Do you see any change in the appetite for infrastructure funds in Asia as a result of the coronavirus downturn?

Alexander Traub

Infrastructure is a growing investment destination for both GPs and LPs, sitting well with the growth across the private markets. We are starting to see, particularly in Asia, large infrastructure funds being raised by offshore managers, and these fund sizes increase every time they go back to market because US and European LPs have an appetite for what is happening in the Asia-Pacific markets. Infrastructure is well financed by funds and private markets in Asia, more so perhaps than in Europe and the US where the infrastructure gap has yet to be plugged by private investors. Asia has a lot of fund opportunities and that is something investors are alive to.

Unlike the last economic crisis, we now have significant amounts of dry powder sitting with private equity and infrastructure fund managers. Infrastructure can be privately financed because there is so much cash, so naturally there is a huge opportunity for private market investors provided there are sellers willing to do deals. That said, the recovery we are seeing isn’t as beneficial to private investors as we’d hoped. The assumption was that a lot of assets were going to come to market at very low prices and that hasn’t happened. Still, there is a huge opportunity to deploy capital.

What impact has covid-19 had on fund administrators, both in the short term and longer term?

Fund administrators have obviously had to adapt to this new way of working, with many of us still working from home. If we’d had to do this 10 years ago it would have been a whole different ballgame, but today everyone has access to the same systems and the data is on hand through shared platforms, which removes the need to send Excel spreadsheets around via email as we used to. It’s a lot easier than it would have been, but fund structures are increasingly multi-jurisdictional, which adds a new layer of complexity. But I know that clients have been impressed with how we have managed to maintain service delivery without disruption.

The threats that have come between us and managers have tended to be around cybersecuri­ty. Clearly people are trying to get in the middle of payment and drawdown processes between us, the GPs and the LPs. That’s something we have seen more and more over the past five years. It is not something widely spoken about because of the nature of the industry, but it is an issue on GPs’ minds.

The great thing about our business is it continues irrespective of fundraising, so we haven’t seen a decline in our existing book. We might have expected, particularly in real estate, to have portfolios under stress, and maybe in private equity as well, but in infrastructure the game is longer. We really haven’t seen distress in those portfolios; people have bought into the fact that the assets are meant to be held for the long term and valuations will come back.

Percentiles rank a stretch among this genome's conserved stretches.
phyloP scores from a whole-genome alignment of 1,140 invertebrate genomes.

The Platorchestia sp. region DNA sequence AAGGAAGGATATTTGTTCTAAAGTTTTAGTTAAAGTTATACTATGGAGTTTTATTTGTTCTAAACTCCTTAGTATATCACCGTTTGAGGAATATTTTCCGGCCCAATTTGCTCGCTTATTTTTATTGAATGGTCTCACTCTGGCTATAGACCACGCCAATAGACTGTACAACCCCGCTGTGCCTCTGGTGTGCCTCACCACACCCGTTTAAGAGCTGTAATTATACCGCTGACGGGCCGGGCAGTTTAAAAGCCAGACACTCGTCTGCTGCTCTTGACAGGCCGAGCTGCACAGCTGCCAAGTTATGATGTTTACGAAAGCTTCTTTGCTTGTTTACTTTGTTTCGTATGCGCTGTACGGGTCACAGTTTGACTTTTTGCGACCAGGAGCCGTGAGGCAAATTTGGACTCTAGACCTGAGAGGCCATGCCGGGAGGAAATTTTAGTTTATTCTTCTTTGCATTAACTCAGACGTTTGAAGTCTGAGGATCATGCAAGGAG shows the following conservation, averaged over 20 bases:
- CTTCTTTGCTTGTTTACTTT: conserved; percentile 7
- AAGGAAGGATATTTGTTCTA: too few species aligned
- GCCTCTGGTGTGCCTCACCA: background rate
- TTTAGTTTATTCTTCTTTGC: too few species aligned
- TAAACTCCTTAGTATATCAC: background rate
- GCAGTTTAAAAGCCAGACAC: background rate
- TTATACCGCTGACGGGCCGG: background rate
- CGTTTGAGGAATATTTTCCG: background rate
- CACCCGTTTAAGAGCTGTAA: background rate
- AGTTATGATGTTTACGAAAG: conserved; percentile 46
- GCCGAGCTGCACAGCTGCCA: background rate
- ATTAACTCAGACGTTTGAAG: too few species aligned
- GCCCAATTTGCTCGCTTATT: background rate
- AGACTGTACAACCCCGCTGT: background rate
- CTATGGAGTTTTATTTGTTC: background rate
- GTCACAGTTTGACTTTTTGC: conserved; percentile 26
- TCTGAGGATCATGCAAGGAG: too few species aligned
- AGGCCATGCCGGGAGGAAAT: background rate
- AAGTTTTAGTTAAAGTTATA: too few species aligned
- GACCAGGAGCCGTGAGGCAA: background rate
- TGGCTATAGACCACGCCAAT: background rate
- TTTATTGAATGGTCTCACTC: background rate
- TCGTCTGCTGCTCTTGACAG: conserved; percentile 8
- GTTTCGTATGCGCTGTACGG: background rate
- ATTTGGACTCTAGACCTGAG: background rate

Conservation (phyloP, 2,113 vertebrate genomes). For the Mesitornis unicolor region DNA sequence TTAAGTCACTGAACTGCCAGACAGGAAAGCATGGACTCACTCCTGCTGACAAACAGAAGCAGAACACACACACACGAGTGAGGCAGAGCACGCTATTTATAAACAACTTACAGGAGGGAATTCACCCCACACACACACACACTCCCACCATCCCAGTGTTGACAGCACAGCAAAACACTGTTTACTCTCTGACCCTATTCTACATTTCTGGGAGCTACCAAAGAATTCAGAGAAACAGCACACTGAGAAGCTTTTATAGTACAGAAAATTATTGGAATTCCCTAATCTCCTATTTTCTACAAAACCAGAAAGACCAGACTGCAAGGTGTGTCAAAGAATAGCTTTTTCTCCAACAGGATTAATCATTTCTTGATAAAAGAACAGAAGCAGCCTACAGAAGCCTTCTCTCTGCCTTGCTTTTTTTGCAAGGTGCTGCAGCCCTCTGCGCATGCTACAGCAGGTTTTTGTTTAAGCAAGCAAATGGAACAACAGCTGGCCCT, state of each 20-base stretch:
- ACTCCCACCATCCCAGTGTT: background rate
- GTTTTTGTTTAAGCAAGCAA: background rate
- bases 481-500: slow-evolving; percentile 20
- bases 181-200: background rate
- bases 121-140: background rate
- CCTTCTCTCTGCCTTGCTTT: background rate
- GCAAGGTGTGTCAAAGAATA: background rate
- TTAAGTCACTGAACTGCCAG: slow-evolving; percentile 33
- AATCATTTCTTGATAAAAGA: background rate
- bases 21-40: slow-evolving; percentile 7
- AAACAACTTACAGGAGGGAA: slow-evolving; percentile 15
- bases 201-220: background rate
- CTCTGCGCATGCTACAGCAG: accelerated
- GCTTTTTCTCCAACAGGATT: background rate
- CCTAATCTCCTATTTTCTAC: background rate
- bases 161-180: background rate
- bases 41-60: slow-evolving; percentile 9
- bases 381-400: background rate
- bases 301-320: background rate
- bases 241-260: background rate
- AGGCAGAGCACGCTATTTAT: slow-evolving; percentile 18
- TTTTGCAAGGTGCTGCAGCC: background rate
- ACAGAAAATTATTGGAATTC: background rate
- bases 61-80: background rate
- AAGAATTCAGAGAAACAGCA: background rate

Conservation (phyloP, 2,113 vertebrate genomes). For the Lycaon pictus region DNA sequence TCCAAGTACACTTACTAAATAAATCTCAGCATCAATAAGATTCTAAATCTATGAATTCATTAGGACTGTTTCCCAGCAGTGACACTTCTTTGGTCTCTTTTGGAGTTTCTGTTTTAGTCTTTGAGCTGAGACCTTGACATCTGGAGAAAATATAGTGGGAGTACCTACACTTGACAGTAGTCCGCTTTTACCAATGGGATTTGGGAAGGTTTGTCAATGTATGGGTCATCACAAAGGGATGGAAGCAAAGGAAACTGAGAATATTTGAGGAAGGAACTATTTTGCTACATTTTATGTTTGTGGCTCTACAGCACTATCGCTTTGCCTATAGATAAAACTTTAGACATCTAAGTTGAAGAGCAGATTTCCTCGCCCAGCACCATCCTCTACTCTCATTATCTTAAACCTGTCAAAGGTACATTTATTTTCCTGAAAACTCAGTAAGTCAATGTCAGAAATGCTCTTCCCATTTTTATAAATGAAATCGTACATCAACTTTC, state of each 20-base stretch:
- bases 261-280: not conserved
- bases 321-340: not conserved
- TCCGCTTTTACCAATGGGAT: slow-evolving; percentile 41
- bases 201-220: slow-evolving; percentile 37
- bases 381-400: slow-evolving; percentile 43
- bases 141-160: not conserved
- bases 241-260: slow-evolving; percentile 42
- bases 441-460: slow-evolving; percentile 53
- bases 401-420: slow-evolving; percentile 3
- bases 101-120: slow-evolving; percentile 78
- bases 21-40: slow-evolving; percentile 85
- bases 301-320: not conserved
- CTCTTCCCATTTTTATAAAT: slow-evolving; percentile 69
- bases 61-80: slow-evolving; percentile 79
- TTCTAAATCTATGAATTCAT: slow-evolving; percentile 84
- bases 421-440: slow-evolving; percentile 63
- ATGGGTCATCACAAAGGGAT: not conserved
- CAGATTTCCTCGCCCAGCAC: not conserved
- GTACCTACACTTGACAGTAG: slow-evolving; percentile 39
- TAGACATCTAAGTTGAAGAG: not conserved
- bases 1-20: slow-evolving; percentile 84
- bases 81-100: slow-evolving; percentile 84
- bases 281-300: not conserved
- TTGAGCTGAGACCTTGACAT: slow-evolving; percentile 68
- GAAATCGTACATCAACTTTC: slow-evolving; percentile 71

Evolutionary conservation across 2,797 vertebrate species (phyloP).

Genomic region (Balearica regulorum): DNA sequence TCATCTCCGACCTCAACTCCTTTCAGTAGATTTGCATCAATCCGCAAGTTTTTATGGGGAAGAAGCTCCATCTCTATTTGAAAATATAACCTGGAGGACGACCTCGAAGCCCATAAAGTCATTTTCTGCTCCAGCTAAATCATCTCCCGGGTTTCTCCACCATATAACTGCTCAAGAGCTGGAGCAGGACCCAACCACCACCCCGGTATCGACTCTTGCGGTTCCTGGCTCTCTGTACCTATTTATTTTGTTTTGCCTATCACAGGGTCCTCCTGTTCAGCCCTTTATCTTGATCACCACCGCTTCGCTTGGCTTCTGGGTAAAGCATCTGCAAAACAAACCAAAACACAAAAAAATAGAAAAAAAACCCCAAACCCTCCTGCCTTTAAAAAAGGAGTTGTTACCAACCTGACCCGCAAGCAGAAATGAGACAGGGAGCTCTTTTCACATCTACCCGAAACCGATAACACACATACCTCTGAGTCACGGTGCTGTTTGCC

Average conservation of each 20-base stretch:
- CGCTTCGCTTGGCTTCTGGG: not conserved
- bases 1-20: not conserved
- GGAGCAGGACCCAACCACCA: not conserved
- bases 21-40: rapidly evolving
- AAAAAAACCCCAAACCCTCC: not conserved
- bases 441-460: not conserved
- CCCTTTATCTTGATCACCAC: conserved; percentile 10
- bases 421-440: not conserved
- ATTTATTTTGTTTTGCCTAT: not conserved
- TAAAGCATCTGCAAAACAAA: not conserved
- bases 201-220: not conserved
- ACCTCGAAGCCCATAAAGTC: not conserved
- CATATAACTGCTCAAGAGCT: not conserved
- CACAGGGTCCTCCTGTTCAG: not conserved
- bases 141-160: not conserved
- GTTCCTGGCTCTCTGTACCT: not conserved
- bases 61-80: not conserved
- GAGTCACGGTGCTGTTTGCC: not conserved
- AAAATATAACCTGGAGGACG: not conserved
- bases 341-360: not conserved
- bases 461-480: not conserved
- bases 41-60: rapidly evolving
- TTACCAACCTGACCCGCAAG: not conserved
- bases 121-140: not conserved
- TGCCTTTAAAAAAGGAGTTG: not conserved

Back in March and April, we had LPs who said they were not going to participate in any fundraising – just a small number – and there were also those that had a bunch of existing processes ongoing with managers that they knew and they kept going and wrote those cheques. A small group did start to look at new relationships irrespective of covid and the size of that group has increased in the past few months.

Remote due diligence was difficult for the first few months but has become a way of working. Covid is not going away any time soon and so we are going into a remote diligence phase for LPs and GPs for the first time, and people are willing to look at new relationships on that basis.

Pension funds and insurance funds are still collecting premiums and if they have a long time horizon, they are still looking to invest into infrastructure. In markets like Asia, access is a big part of what LPs are looking for from their GPs – it’s a relationship play – and so fundraising continues

That said, early on this year one of the big risks to fundraising was the denominator effect. This didn’t play out as liquid markets held up and LPs weren’t put in a position where they had to make fundamental shifts in the asset allocation. Six months down the line with covid here to stay for now, the risk is that the economic weakness of a prolonged covid effect kicks in and markets and sentiment sours.

In terms of domiciles, where are the favoured jurisdictions?